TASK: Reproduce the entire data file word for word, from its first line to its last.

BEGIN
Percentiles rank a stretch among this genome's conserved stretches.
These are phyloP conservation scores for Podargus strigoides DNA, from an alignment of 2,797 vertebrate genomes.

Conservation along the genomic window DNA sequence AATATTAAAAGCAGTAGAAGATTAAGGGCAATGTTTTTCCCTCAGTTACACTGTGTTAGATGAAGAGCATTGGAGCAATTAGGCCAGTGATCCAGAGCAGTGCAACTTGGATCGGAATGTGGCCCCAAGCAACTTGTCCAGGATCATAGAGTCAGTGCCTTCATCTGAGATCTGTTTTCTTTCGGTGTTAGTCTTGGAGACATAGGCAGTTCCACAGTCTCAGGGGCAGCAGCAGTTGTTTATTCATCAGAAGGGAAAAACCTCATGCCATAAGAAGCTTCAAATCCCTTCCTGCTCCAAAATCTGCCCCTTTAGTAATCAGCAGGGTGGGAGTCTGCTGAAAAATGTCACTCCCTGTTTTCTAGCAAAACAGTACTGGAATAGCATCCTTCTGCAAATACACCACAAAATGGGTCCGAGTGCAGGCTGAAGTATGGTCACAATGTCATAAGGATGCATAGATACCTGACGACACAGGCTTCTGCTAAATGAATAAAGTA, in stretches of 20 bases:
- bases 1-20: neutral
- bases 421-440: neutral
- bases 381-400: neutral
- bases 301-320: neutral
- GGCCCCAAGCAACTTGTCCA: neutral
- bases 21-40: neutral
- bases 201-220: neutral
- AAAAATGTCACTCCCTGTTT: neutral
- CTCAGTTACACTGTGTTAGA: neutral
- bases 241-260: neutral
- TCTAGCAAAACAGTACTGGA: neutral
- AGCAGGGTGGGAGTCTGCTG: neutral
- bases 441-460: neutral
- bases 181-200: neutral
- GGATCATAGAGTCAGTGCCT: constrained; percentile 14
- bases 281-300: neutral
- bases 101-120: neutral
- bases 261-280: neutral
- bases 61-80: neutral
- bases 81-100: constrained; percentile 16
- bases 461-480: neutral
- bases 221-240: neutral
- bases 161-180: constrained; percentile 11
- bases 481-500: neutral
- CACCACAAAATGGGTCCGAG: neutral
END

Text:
Percentiles rank a stretch among this genome's conserved stretches.
These are phyloP conservation scores for Podargus strigoides DNA, from an alignment of 2,797 vertebrate genomes.

Conservation along the genomic window DNA sequence AATATTAAAAGCAGTAGAAGATTAAGGGCAATGTTTTTCCCTCAGTTACACTGTGTTAGATGAAGAGCATTGGAGCAATTAGGCCAGTGATCCAGAGCAGTGCAACTTGGATCGGAATGTGGCCCCAAGCAACTTGTCCAGGATCATAGAGTCAGTGCCTTCATCTGAGATCTGTTTTCTTTCGGTGTTAGTCTTGGAGACATAGGCAGTTCCACAGTCTCAGGGGCAGCAGCAGTTGTTTATTCATCAGAAGGGAAAAACCTCATGCCATAAGAAGCTTCAAATCCCTTCCTGCTCCAAAATCTGCCCCTTTAGTAATCAGCAGGGTGGGAGTCTGCTGAAAAATGTCACTCCCTGTTTTCTAGCAAAACAGTACTGGAATAGCATCCTTCTGCAAATACACCACAAAATGGGTCCGAGTGCAGGCTGAAGTATGGTCACAATGTCATAAGGATGCATAGATACCTGACGACACAGGCTTCTGCTAAATGAATAAAGTA, in stretches of 20 bases:
- bases 1-20: neutral
- bases 421-440: neutral
- bases 381-400: neutral
- bases 301-320: neutral
- GGCCCCAAGCAACTTGTCCA: neutral
- bases 21-40: neutral
- bases 201-220: neutral
- AAAAATGTCACTCCCTGTTT: neutral
- CTCAGTTACACTGTGTTAGA: neutral
- bases 241-260: neutral
- TCTAGCAAAACAGTACTGGA: neutral
- AGCAGGGTGGGAGTCTGCTG: neutral
- bases 441-460: neutral
- bases 181-200: neutral
- GGATCATAGAGTCAGTGCCT: constrained; percentile 14
- bases 281-300: neutral
- bases 101-120: neutral
- bases 261-280: neutral
- bases 61-80: neutral
- bases 81-100: constrained; percentile 16
- bases 461-480: neutral
- bases 221-240: neutral
- bases 161-180: constrained; percentile 11
- bases 481-500: neutral
- CACCACAAAATGGGTCCGAG: neutral